Sounds of: Lobitos, Peru; Mancora, Peru
*Written by: Fabricio Bonaldo (Brazil) vocals: Carolyn Nicely Produced by: Dan Hunter
July 24th, 2013 Tranquilo…
As you know, Dan and I worked for ten days at a surf hostel in Peru. This was our last night before we had to leave for Ecuador.
On this particular summer night when we recorded “Submerged Dream,” a few of us volunteers also decided to try San Pedro. Although some of us had experimented with other psychedelic drugs, this was all our first time eating San Pedro. Now before any of you readers freak out, Pedro is legal (at least in Peru) and completely natural. It is a fast growing cactus native to the Andes and has been used since the beginning of time for religious divination and healing. The name “San Pedro” cactus aka “St. Peter’s” Cactus was given because St. Peter was believed to hold the key to heaven, just as this cactus is supposed to allow users to reach heaven while still on earth.
So after dinner, Chris, (a burly Australian man who had bought the San Pedro for about $5), Favinio (aka Fabricio, the writer of this song), Laura (a tiny, sweet Irish girl) and Dan and I sat around the large dining room table spooning powdered San Pedro mixed with honey into our mouths. First Chris and Favinio each took a few spoonfuls topped with honey and we all watched as their faces contorted in disgust and their eyes watered with a strong determination to swallow the fowl tasting stuff, the potent mixture of sand and ass. Next it was offered to Dan and he managed to get 4 fatty spoonfulls down. Laura and I were not actually planning on participating but when the boys had finished (Chris and Favinio each forcing 5 or 6 down) and there was still a good amount left, Laura decided to give it a go. And since she was a small, little girl I thought what the heck! So we each took two. I’m a champ at blocking my nasal passages from tasting, and I mixed the honey and the powder a little obsessively, but it made the experience of swallowing actually quite easy.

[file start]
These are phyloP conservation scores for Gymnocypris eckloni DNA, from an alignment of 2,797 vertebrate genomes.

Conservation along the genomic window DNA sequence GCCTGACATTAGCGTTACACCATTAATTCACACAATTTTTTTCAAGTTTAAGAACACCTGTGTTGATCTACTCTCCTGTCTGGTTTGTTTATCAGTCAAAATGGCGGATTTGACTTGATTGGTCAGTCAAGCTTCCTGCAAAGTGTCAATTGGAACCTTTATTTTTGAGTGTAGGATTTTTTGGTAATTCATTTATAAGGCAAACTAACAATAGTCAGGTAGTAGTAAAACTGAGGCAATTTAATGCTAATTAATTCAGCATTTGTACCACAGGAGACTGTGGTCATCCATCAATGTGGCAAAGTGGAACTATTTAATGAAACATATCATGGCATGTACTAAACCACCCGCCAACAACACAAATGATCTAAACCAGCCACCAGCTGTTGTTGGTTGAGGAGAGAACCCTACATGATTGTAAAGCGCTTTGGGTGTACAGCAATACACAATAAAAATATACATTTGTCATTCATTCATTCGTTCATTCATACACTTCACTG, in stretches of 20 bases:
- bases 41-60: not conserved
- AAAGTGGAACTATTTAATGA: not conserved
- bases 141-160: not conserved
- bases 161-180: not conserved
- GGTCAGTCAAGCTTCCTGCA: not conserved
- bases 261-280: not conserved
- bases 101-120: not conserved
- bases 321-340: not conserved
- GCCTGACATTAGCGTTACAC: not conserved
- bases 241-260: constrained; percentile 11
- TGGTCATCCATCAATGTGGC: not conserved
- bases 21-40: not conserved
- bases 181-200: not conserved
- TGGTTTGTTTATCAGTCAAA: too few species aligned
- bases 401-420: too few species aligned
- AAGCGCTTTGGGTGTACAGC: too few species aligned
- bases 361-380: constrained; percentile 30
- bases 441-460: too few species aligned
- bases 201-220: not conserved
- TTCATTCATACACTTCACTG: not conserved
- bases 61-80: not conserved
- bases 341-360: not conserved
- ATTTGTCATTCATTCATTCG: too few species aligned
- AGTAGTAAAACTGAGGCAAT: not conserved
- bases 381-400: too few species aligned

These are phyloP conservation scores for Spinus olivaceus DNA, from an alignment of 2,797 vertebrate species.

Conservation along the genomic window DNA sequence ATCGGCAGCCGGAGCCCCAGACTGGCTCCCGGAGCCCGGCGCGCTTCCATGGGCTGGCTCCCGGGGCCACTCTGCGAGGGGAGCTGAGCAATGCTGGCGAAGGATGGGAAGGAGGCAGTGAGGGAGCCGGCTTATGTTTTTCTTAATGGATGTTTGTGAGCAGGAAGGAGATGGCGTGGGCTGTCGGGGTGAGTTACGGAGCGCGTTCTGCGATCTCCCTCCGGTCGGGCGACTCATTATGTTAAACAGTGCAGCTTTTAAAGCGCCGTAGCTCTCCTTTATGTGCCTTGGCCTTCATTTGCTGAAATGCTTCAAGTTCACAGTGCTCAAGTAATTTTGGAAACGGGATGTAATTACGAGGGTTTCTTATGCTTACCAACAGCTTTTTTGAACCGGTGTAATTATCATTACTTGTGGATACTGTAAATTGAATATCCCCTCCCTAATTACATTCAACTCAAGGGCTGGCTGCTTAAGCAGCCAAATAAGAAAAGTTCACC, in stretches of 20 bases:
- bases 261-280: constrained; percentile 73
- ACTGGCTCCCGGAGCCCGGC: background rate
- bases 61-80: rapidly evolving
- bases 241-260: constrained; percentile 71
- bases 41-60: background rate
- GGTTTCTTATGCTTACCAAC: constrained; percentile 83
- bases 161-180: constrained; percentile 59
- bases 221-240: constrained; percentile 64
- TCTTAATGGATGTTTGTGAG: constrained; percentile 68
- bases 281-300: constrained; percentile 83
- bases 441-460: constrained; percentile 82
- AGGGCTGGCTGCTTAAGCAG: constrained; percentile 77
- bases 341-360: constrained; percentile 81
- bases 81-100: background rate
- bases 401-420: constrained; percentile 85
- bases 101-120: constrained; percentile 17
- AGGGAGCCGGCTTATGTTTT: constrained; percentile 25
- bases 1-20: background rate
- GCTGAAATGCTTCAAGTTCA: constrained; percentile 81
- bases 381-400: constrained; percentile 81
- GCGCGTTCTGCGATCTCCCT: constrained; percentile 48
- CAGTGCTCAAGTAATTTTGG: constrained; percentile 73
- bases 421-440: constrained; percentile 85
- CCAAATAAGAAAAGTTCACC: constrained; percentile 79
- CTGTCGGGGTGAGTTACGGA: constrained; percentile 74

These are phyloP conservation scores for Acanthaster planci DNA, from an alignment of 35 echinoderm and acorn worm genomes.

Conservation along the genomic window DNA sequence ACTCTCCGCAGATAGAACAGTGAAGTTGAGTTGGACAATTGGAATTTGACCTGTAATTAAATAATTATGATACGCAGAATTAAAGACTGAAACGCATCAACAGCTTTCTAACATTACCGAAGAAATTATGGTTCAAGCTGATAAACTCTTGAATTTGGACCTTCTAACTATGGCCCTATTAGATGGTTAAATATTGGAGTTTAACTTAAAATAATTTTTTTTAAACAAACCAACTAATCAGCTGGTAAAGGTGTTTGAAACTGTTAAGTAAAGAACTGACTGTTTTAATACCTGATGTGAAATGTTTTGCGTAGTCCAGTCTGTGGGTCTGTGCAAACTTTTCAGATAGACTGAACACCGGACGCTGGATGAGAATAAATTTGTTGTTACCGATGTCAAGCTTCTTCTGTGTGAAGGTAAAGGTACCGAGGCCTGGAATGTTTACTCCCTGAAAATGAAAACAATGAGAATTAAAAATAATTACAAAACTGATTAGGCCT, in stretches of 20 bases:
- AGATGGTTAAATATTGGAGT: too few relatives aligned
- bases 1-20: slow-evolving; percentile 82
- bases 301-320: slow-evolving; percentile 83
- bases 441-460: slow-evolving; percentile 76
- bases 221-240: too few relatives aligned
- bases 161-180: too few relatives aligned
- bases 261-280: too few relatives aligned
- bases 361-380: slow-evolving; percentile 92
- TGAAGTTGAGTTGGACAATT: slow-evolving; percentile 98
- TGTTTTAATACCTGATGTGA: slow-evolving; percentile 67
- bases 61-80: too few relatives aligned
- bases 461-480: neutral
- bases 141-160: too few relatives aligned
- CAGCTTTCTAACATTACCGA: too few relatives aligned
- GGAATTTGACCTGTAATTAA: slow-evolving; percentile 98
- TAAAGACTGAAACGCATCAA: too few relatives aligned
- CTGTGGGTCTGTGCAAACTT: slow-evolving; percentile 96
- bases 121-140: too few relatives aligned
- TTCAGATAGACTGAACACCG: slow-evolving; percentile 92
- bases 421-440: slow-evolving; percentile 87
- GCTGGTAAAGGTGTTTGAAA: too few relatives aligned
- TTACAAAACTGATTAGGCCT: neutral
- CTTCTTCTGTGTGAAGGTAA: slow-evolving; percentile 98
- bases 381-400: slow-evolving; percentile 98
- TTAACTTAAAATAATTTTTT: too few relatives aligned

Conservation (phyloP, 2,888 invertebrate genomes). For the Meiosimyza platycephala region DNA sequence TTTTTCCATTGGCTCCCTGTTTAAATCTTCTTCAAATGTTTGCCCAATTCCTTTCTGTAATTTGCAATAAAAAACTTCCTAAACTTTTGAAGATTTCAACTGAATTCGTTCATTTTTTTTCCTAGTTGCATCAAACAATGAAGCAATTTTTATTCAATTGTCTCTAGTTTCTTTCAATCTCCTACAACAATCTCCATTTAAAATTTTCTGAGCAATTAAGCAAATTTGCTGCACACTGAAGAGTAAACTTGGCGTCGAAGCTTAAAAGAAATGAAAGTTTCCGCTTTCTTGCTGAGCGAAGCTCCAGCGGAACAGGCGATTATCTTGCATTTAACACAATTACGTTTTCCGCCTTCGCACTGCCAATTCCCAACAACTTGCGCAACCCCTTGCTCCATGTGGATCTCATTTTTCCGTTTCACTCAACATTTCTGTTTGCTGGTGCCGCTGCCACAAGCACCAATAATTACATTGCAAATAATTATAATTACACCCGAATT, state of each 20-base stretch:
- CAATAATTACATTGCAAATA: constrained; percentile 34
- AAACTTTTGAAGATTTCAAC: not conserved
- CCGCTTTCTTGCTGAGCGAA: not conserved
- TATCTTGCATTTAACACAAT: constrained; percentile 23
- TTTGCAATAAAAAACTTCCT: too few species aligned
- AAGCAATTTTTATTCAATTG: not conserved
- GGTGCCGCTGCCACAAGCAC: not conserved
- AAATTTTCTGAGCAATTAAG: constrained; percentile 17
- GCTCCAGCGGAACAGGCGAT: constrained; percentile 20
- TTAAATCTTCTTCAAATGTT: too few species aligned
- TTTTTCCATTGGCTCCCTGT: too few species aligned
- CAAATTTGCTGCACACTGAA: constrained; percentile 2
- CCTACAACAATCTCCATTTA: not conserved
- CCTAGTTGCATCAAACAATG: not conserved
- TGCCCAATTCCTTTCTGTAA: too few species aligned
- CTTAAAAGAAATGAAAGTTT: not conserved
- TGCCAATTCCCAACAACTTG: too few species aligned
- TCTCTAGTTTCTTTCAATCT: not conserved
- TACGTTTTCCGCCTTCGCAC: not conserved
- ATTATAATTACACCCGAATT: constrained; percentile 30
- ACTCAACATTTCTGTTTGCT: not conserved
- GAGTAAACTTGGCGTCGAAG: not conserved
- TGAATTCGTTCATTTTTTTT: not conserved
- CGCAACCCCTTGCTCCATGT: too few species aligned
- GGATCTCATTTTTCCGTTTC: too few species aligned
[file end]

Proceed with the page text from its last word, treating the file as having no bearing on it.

Now all we had to do was wait for 2-3 hours. And unfortunately we had all just eaten a pretty large dinner. In the meantime, we decided to record Favinio’s song in his room at the back of the hostel.
In late night jam sessions a few nights ago, we were mesmerized by this song and we decided we really wanted to record it and share it with everyone. We fought a bit with ourselves since it wasn’t our original song, but the song was too good to not share, and we took it as a challenge to produce our first instrumental song.
Favinio, a 21 year old guy from Brazil, had been working at the hostel for a few months and it was his designated job to do all the cooking. A sweetheart with a smile always on his face, he knows great English, Spanish, and of course Portugese, and he was well loved by everyone at La Casona. The type of guy who carries himself always on the brink of laughter, a light in his eyes that puts you in a good mood when you are around him. He is mainly a cello player, and has his own samba band in Floriannopolis, Brazil. He is also a dedicated surfer, and wrote this song as a narrative of surfing. He explained the song to us as a journey of paddling out, wave-riding, waiting, wiping-out, and staying calm under water. The beautiful notes that begin and end the song, are the “submerged dream.” Favinio explained it to me as the time and space where you must remain calm and peaceful under the water even when you are being thrown about. “Tranquiiiillloo…” he says to me with a big perfect smile.